Piazza Navona is a public square and is open 24/7, free of charge. Many guided tours cover Piazza Navona and its surroundings, offering visitors an in-depth understanding of the area’s history and architecture. Some tours even include access to the underground ruins of the Stadium of Domitian.
Steeped in history and adorned with baroque masterpieces, this picturesque piazza has been captivating locals and tourists for centuries. In this comprehensive guide, we’ll explore the myriad of stories and secrets that surround this timeless gem, taking you on a captivating journey through Rome’s history, art, and culture.
The Alluring Origins of Piazza Navona
The Birth of a Piazza
Piazza Navona traces its roots back to ancient Rome, where it began as the Stadium of Domitian in 86 AD. Initially built to host athletic competitions, the stadium eventually fell into disrepair and was repurposed as a public square in the 15th century. Today, the original stadium’s footprint remains evident in the piazza’s unique oval shape.
A Gathering Place for All
Throughout history, Piazza Navona has served as a vibrant gathering place for both the elite and the commoners. In the 17th century, Pope Innocent X transformed the square into a symbol of baroque Rome by commissioning the construction of several palaces and fountains. The piazza’s magnetic charm continues to draw visitors from around the world, making it a bustling hub of activity.
The Architectural Marvels of Piazza Navona
The Fountain of Four Rivers: Standing proudly at the center of Piazza Navona is the Fountain of Four Rivers, a stunning baroque masterpiece designed by renowned sculptor and architect Gian Lorenzo Bernini. Completed in 1651, the fountain features an obelisk surrounded by four allegorical figures representing the world’s major rivers: the Nile, the Ganges, the Danube, and the Rio de la Plata.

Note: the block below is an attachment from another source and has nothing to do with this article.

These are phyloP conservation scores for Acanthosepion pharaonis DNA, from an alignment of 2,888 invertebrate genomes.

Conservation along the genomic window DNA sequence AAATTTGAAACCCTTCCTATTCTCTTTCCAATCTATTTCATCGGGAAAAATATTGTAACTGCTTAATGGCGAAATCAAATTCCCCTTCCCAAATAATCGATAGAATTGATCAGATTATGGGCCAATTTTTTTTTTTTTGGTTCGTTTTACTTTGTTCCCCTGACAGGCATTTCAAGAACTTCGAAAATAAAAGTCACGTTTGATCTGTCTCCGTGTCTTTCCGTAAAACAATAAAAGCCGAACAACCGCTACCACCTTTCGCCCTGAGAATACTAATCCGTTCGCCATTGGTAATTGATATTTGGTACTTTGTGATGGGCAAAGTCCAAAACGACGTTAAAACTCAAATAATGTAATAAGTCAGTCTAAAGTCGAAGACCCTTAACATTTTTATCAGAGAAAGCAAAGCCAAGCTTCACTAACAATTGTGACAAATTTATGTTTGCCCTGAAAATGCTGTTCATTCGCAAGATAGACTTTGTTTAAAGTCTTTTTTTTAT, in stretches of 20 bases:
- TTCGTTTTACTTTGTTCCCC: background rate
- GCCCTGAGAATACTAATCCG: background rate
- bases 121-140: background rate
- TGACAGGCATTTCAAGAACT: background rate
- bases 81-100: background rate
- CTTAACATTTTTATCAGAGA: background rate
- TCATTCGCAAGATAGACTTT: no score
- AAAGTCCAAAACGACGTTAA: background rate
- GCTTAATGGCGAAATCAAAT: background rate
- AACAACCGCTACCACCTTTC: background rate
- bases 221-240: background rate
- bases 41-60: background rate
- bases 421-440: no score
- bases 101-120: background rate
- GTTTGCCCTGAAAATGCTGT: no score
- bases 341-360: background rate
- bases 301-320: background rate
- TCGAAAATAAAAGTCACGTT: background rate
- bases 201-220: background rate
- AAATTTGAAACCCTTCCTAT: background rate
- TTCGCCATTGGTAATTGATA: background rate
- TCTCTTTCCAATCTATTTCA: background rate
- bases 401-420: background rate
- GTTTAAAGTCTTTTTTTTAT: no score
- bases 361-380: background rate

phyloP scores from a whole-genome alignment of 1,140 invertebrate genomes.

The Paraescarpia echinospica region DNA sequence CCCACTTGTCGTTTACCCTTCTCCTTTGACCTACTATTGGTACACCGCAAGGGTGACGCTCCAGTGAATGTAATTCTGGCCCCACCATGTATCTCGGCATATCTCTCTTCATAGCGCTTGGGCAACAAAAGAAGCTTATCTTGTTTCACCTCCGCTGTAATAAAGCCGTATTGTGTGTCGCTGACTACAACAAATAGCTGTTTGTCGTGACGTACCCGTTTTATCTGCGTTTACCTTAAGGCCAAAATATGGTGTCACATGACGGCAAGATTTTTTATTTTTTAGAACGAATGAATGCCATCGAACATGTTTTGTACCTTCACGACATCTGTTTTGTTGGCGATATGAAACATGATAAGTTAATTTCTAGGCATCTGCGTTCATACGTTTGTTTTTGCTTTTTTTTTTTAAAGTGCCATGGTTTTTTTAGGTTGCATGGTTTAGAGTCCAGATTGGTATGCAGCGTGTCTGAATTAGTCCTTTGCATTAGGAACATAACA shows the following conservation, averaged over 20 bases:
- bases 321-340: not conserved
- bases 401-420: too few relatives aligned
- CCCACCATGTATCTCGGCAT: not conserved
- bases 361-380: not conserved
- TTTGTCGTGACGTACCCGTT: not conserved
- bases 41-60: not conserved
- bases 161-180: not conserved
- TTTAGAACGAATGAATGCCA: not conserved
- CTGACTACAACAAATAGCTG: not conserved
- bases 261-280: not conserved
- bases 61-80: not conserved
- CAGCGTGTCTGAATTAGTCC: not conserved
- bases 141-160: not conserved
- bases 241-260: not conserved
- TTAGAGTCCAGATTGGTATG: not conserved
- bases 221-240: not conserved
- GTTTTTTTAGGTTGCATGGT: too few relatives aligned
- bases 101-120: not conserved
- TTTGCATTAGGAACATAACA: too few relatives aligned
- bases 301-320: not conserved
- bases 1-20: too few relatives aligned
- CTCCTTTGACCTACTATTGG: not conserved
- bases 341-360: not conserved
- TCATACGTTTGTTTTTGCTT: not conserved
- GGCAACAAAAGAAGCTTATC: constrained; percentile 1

Church of Sant’Agnese in Agone: On the western side of the square, the Church of Sant’Agnese in Agone stands as a testament to the grandeur of baroque architecture. Designed by prominent architects Francesco Borromini and Girolamo Rainaldi, the church is dedicated to Saint Agnes, a Christian martyr who was said to have been exposed in the ancient stadium before meeting her fate.
Palazzo Pamphilj: Overlooking the piazza, the majestic Palazzo Pamphilj houses the Brazilian Embassy and a stunning art gallery. This palace, completed in 1650, showcases an impressive frescoed ceiling by Pietro da Cortona, depicting the glorification of the Pamphilj family.
Hidden Gems and Lesser-Known Facts
The Ancient Roman Remains: Beneath the cobblestones of Piazza Navona lies a treasure trove of ancient Roman ruins. Remnants of the Stadium of Domitian can be found beneath the square and are accessible through guided tours. This hidden world provides a unique glimpse into Rome’s ancient past.
Noonday Cannon: Every day at noon, a small cannon fires from the Janiculum Hill, marking the exact time for all of Rome to hear. As you stroll through Piazza Navona, you might just catch the faint sound of this daily tradition echoing through the streets.
The Secret of the Fountain of Four Rivers: Rumors have long circulated that Bernini intentionally positioned the allegorical figure representing the Rio de la Plata to shield his eyes from the sight of the Church of Sant’Agnese in Agone, designed by his rival Borromini. However, the truth is that the fountain was completed before the church, making this a mere urban legend.
The Christmas Market: Each December, Piazza Navona transforms into a festive wonderland as the annual Christmas market takes over the square. Visitors can shop for traditional Italian holiday treats, unique gifts, and handmade crafts while reveling in the magical atmosphere.
What are the best times to visit Piazza Navona?
Piazza Navona is a popular destination throughout the year, but it’s particularly lively in the late afternoon and evening when street performers, artists, and musicians bring the square to life. The Christmas market, held in December, is also a must-see event for anyone visiting Rome during the holiday season. Piazza Navona is surrounded by a wide variety of restaurants, cafes, and gelato shops, offering everything from traditional Roman cuisine to international fare. It’s an ideal place to enjoy a meal or a coffee while soaking in the vibrant atmosphere.
Piazza Navona is easily accessible by public transportation, including buses and trams. The nearest metro station is Spagna (Line A), from where you can take a 15-minute walk or hop on a bus.